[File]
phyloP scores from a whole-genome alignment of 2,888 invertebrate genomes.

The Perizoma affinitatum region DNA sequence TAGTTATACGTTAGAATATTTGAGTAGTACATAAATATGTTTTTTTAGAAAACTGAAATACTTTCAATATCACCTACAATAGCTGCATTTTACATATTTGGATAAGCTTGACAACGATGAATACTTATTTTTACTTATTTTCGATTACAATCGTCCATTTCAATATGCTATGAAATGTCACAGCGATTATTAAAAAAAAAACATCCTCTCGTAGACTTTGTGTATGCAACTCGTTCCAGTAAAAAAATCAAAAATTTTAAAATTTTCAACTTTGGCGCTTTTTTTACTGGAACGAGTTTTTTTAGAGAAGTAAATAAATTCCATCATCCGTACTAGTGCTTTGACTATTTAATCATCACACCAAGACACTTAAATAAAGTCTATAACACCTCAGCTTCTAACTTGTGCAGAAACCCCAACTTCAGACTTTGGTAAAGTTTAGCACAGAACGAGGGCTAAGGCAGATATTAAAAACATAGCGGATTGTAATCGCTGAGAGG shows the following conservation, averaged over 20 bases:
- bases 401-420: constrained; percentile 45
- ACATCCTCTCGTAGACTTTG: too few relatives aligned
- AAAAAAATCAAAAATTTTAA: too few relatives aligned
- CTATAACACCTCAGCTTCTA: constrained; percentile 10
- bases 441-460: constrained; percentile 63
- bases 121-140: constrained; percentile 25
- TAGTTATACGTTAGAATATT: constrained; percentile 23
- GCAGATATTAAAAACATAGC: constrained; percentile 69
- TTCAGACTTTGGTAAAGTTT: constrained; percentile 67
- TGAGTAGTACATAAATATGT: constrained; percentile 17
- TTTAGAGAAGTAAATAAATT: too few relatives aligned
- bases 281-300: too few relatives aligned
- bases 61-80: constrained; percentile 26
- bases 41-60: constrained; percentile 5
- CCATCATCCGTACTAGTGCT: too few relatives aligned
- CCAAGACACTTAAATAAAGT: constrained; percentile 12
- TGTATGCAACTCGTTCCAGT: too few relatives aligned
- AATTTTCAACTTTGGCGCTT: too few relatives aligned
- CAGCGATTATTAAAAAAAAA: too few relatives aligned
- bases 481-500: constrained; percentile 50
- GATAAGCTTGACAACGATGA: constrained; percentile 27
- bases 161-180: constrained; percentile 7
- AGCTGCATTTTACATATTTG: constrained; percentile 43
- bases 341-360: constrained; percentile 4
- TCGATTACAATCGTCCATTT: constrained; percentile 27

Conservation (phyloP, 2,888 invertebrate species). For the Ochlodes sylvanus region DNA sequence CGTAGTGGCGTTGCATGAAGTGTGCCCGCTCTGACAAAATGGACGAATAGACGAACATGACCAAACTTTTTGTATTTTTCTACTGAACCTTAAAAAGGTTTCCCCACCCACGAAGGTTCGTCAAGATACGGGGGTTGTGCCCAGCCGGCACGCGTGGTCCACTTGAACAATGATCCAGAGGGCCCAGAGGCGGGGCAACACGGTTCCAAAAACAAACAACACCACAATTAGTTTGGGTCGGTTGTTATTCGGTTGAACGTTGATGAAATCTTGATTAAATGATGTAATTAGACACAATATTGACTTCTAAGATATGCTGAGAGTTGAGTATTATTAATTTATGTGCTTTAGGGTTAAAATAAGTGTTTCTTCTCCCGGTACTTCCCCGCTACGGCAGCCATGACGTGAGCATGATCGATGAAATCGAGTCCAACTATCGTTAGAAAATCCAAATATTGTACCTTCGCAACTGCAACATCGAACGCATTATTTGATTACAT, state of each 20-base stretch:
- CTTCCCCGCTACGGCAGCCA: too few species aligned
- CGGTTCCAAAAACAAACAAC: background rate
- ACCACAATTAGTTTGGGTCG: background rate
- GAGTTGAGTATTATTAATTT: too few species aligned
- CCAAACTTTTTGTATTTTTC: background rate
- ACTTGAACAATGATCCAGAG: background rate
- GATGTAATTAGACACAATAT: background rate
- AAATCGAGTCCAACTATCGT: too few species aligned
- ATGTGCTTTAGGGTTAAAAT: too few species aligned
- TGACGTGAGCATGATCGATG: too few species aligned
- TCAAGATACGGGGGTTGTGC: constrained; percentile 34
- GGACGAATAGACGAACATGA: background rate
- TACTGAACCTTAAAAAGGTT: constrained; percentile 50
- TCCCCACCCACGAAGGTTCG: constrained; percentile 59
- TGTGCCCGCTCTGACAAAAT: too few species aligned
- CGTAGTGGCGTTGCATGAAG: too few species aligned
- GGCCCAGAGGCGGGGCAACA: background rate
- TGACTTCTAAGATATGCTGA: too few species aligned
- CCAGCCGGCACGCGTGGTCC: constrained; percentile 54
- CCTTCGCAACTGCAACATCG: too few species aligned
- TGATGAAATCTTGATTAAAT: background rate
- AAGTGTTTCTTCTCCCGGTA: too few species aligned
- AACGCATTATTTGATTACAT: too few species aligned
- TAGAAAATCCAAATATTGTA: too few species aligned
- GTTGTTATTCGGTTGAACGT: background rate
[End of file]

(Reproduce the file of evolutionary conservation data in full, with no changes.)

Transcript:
phyloP scores from a whole-genome alignment of 2,888 invertebrate genomes.

The Perizoma affinitatum region DNA sequence TAGTTATACGTTAGAATATTTGAGTAGTACATAAATATGTTTTTTTAGAAAACTGAAATACTTTCAATATCACCTACAATAGCTGCATTTTACATATTTGGATAAGCTTGACAACGATGAATACTTATTTTTACTTATTTTCGATTACAATCGTCCATTTCAATATGCTATGAAATGTCACAGCGATTATTAAAAAAAAAACATCCTCTCGTAGACTTTGTGTATGCAACTCGTTCCAGTAAAAAAATCAAAAATTTTAAAATTTTCAACTTTGGCGCTTTTTTTACTGGAACGAGTTTTTTTAGAGAAGTAAATAAATTCCATCATCCGTACTAGTGCTTTGACTATTTAATCATCACACCAAGACACTTAAATAAAGTCTATAACACCTCAGCTTCTAACTTGTGCAGAAACCCCAACTTCAGACTTTGGTAAAGTTTAGCACAGAACGAGGGCTAAGGCAGATATTAAAAACATAGCGGATTGTAATCGCTGAGAGG shows the following conservation, averaged over 20 bases:
- bases 401-420: constrained; percentile 45
- ACATCCTCTCGTAGACTTTG: too few relatives aligned
- AAAAAAATCAAAAATTTTAA: too few relatives aligned
- CTATAACACCTCAGCTTCTA: constrained; percentile 10
- bases 441-460: constrained; percentile 63
- bases 121-140: constrained; percentile 25
- TAGTTATACGTTAGAATATT: constrained; percentile 23
- GCAGATATTAAAAACATAGC: constrained; percentile 69
- TTCAGACTTTGGTAAAGTTT: constrained; percentile 67
- TGAGTAGTACATAAATATGT: constrained; percentile 17
- TTTAGAGAAGTAAATAAATT: too few relatives aligned
- bases 281-300: too few relatives aligned
- bases 61-80: constrained; percentile 26
- bases 41-60: constrained; percentile 5
- CCATCATCCGTACTAGTGCT: too few relatives aligned
- CCAAGACACTTAAATAAAGT: constrained; percentile 12
- TGTATGCAACTCGTTCCAGT: too few relatives aligned
- AATTTTCAACTTTGGCGCTT: too few relatives aligned
- CAGCGATTATTAAAAAAAAA: too few relatives aligned
- bases 481-500: constrained; percentile 50
- GATAAGCTTGACAACGATGA: constrained; percentile 27
- bases 161-180: constrained; percentile 7
- AGCTGCATTTTACATATTTG: constrained; percentile 43
- bases 341-360: constrained; percentile 4
- TCGATTACAATCGTCCATTT: constrained; percentile 27

Conservation (phyloP, 2,888 invertebrate species). For the Ochlodes sylvanus region DNA sequence CGTAGTGGCGTTGCATGAAGTGTGCCCGCTCTGACAAAATGGACGAATAGACGAACATGACCAAACTTTTTGTATTTTTCTACTGAACCTTAAAAAGGTTTCCCCACCCACGAAGGTTCGTCAAGATACGGGGGTTGTGCCCAGCCGGCACGCGTGGTCCACTTGAACAATGATCCAGAGGGCCCAGAGGCGGGGCAACACGGTTCCAAAAACAAACAACACCACAATTAGTTTGGGTCGGTTGTTATTCGGTTGAACGTTGATGAAATCTTGATTAAATGATGTAATTAGACACAATATTGACTTCTAAGATATGCTGAGAGTTGAGTATTATTAATTTATGTGCTTTAGGGTTAAAATAAGTGTTTCTTCTCCCGGTACTTCCCCGCTACGGCAGCCATGACGTGAGCATGATCGATGAAATCGAGTCCAACTATCGTTAGAAAATCCAAATATTGTACCTTCGCAACTGCAACATCGAACGCATTATTTGATTACAT, state of each 20-base stretch:
- CTTCCCCGCTACGGCAGCCA: too few species aligned
- CGGTTCCAAAAACAAACAAC: background rate
- ACCACAATTAGTTTGGGTCG: background rate
- GAGTTGAGTATTATTAATTT: too few species aligned
- CCAAACTTTTTGTATTTTTC: background rate
- ACTTGAACAATGATCCAGAG: background rate
- GATGTAATTAGACACAATAT: background rate
- AAATCGAGTCCAACTATCGT: too few species aligned
- ATGTGCTTTAGGGTTAAAAT: too few species aligned
- TGACGTGAGCATGATCGATG: too few species aligned
- TCAAGATACGGGGGTTGTGC: constrained; percentile 34
- GGACGAATAGACGAACATGA: background rate
- TACTGAACCTTAAAAAGGTT: constrained; percentile 50
- TCCCCACCCACGAAGGTTCG: constrained; percentile 59
- TGTGCCCGCTCTGACAAAAT: too few species aligned
- CGTAGTGGCGTTGCATGAAG: too few species aligned
- GGCCCAGAGGCGGGGCAACA: background rate
- TGACTTCTAAGATATGCTGA: too few species aligned
- CCAGCCGGCACGCGTGGTCC: constrained; percentile 54
- CCTTCGCAACTGCAACATCG: too few species aligned
- TGATGAAATCTTGATTAAAT: background rate
- AAGTGTTTCTTCTCCCGGTA: too few species aligned
- AACGCATTATTTGATTACAT: too few species aligned
- TAGAAAATCCAAATATTGTA: too few species aligned
- GTTGTTATTCGGTTGAACGT: background rate